Moab Area Travel Council Executive Director Elaine Gizler. [Moab Sun News file photo]

Amid a vibrant tourism economy, Grand County officials are seeking ways to build infrastructure to meet an increase of visitors, while also acknowledging grievances of some area residents who wish to scale back tourism marketing.

Visitation at the national parks in the Moab area was down in 2017, according to recent information shared by the Moab Area Travel Council, but Grand County remained fourth out of 29 Utah counties for total transient room tax (TRT) collected — $5.17 million.

The travel council’s executive director, Elaine Gizler, presented the travel information to the Grand County Council on July 3. Grand County has held fourth place for the past few years, Gizler said.

“We are moving forward and it looks like we are going to have another successful year with TRT, the way that we’re trending,” Gizler said. “We’re very hopeful that we’ll continue to bring in the $5 million to the county, and we’re tracking it and it looks like we’re going to be there.”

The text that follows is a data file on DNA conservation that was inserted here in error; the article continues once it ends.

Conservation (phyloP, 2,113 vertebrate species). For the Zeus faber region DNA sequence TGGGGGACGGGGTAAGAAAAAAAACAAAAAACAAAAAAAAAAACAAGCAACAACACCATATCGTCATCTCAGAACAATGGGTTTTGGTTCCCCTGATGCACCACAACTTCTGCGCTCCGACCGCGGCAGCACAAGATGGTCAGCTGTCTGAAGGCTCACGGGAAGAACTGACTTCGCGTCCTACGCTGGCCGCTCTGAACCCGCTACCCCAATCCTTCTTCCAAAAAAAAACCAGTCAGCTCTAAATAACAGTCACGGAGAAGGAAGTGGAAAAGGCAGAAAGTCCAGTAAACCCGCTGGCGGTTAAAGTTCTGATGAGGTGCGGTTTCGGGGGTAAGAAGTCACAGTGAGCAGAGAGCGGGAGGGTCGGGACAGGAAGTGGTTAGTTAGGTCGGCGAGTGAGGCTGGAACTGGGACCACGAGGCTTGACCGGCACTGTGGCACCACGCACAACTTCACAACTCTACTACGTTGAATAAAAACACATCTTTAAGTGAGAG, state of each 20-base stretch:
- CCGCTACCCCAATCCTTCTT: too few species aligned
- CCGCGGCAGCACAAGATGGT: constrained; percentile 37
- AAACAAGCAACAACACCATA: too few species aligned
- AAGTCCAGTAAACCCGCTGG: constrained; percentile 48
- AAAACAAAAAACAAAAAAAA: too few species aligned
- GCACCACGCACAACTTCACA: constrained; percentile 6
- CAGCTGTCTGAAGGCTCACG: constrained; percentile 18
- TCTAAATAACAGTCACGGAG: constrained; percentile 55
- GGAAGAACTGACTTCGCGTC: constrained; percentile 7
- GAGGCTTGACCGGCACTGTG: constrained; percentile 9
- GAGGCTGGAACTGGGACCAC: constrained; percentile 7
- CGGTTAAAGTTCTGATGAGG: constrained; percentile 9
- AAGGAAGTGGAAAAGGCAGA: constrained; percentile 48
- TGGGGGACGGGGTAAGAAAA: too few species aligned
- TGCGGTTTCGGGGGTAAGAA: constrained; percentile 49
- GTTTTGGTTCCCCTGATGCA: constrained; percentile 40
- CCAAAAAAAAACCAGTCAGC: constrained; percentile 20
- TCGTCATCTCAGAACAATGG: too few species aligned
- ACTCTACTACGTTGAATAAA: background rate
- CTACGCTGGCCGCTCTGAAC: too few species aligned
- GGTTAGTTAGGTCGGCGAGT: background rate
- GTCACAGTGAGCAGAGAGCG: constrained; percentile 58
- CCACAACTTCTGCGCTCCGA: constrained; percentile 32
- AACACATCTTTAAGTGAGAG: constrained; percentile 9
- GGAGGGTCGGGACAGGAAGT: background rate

Gizler’s report showed that visitation to Arches National Park fell by three percent over 2017, with a reported 1.53 million visitors. At Canyonlands National Park, visitation decreased by four percent, with 742,271 visitors for the year. But at Dead Horse Point State Park, visitation is reported to have increased by 28 percent in 2017, with 560,783 visitors.